Planning began last November to update the Lake County Community Wildfire Protection Plan with a community meeting sponsored by Lake County Open Space Initiative. The meeting, which was intended to gauge the community’s understanding of forest health and wildfire mitigation, came just months after Colorado recorded two of its largest wildfires to date.
At the meeting, several local leaders, including Commissioner Sarah Mudge and Leadville District Ranger Patrick Mercer, presented on wildfire mitigation tactics and planning in Lake County. The event was followed by two smaller meetings in January and March that honed in on November’s discussion.
“The first step in updating our wildfire protection plan is to inform and engage the public,” Mudge told the Herald. “Then it becomes a plan developed with the community, in which the community can inform what amendments we make.”
Lake County Government is currently distributing a community wildfire survey that will circulate until April 15. The survey asks questions like, “Do you own or rent your primary Lake County residence?” or “In a single word or short phrase, what are three things you love the most about Lake County?”
The survey will also inform any amendments made to the Community Wildfire Protection Plan (CWPP) and is designed to help identify priorities and assets that should be protected during a wildfire.
This is a key distinction from the county’s current CWPP, which is five years old and identifies residences and subdivisions as assets, but not other resources like recreational areas and utility facilities.
The final part of planning will involve a county map identifying assets that are revealed in the planning process. The county will likely work with the Colorado Forest Restoration Institute when it comes time for the mapping phase.
“In general, the Lake County community is currently unprepared for a big fire,” said Mike Conlin, facilitator for Lake County Open Space Initiative (LCOSI). “But this planning gets everyone on the same page and speaking the same language so that we can be ready should a fire occur.”
Mudge said that amendments to the CWPP will be introduced to the Board of County Commissioners for approval and adoption early next year. Mudge has also worked closely with Cindy Williams and others from the Envision Forest Health Council (EFHC) in Chaffee County throughout the process. In fact, Lake County will mimic many of the wildfire mitigation tactics that Chaffee County rolled out last year.
In Chaffee County, a planning process similar to the one Lake County is working on revealed that treating just five percent of forests could mitigate the risk of a large-scale forest fire by 50 percent. The plan also identified about 30,000 acres of land that was in need of treatment, which includes thinning trees, prescribing burns and patch clearing.
In Lake County, forest treatment won’t start on a large scale until the CWPP is amended and the mapping process is complete. However, the county has already begun the process of applying for some of the same funding that Chaffee County used to begin its forest treatment projects.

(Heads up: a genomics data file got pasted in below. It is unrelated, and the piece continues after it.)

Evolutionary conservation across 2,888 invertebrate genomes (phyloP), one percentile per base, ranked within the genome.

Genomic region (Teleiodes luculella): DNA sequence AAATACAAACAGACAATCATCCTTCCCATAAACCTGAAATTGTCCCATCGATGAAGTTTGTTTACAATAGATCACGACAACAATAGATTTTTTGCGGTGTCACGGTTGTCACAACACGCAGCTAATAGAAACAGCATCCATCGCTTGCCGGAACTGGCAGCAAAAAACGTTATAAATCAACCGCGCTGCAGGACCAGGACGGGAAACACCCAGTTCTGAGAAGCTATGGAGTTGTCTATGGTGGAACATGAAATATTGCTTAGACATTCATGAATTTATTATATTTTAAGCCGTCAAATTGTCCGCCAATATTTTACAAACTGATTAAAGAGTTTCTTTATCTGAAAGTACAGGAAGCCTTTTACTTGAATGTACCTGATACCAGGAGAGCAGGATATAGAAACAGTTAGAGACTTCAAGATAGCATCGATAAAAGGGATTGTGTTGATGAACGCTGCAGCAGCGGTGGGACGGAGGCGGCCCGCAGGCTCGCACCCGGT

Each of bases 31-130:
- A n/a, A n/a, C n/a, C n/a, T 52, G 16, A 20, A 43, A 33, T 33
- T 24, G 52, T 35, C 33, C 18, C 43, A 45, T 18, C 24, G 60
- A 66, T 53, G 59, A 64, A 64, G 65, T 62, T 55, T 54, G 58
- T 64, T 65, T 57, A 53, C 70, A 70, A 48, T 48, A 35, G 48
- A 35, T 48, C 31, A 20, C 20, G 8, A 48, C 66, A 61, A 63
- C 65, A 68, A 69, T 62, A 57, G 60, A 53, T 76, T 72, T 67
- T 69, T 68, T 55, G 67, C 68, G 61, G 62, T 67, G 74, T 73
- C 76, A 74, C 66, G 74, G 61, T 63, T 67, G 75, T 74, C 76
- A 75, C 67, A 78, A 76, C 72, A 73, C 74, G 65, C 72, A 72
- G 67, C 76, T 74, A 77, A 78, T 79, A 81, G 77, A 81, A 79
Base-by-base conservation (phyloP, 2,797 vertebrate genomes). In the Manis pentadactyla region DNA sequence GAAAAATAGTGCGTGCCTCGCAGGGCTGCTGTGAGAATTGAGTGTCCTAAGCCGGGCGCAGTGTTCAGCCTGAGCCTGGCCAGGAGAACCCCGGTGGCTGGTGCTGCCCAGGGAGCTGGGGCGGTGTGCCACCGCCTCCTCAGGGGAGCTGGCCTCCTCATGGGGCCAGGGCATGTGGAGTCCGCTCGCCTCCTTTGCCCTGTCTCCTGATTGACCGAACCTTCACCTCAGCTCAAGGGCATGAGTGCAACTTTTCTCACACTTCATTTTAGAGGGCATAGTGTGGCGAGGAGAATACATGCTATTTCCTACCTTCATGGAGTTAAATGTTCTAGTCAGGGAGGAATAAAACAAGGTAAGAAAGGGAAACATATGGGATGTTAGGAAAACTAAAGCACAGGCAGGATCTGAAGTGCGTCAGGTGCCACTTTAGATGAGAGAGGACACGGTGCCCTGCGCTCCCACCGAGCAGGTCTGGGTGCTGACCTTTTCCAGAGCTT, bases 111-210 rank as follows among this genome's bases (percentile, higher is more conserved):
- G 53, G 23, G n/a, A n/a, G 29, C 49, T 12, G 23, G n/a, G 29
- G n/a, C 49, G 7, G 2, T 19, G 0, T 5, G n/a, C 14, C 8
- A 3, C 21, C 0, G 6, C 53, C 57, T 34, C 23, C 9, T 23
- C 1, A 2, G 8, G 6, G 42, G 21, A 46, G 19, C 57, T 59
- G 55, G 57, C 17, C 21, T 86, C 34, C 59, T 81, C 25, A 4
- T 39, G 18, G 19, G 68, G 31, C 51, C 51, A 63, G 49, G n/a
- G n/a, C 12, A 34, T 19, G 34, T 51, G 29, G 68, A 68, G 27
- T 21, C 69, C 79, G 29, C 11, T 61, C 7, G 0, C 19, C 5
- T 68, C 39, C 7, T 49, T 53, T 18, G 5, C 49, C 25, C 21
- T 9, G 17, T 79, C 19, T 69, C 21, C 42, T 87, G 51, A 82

One such resource is the Upper Arkansas Forest Fund, a five-year grant managed by the National Forest Foundation (NFF) that helps bring foresters to areas where forest management is needed, particularly on land that is privately owned. In Chaffee County, the fund helped the county implement some of the projects mapped out in its CWPP, and, starting next year, the program will begin work throughout Chaffee County’s forests.
“Our hope is that the fund can actually support work in both Chaffee and Lake Counties,” said Marcus Selig, vice president of field programs for NFF. “Right about when Lake County’s CWPP is finished, the fund will be available for renewal and expansion.”
Selig added that the NFF is also working to raise funds for the Tennessee Creek Project near Turquoise Lake, where the NFF hopes to deploy foresters to assist in fuel mitigation and forest treatment efforts. The U.S. Forest Service (USFS) has been working on the project since 2018, but Selig says there are still thousands of acres within the project area that are available for treatment.
As of February, the Maid of Erin and East Turquoise portions of the Tennessee Creek Project are complete. Both entailed mechanical tree removal and pile burning.
Mercer said the next phase of the project, which includes land adjacent to the Printer Boy and Belle of Colorado campgrounds, will begin as early as September. Treatment for that land will also consist of mechanical tree removal and pile burning.
Progress on the Tennessee Creek Project will continue around the north side of Turquoise Lake over the coming years and is slated for completion in 2023.
Mudge said there are no other significant wildfire mitigation projects taking place in Lake County at the moment, but that more will be on the docket once the CWPP is finished.
The USFS Leadville Ranger District is currently requesting public input on a project that would implement vegetation treatment on more than 4,000 acres near Twin Lakes. Mercer could not be reached for comment on the project by the Herald’s press time.
“Wildfires don’t distinguish between counties ... they go where they want,” explained Conlin. “So while the CWPP is important, really, this is about creating relationships regionally so that we can be a united force against wildfires.”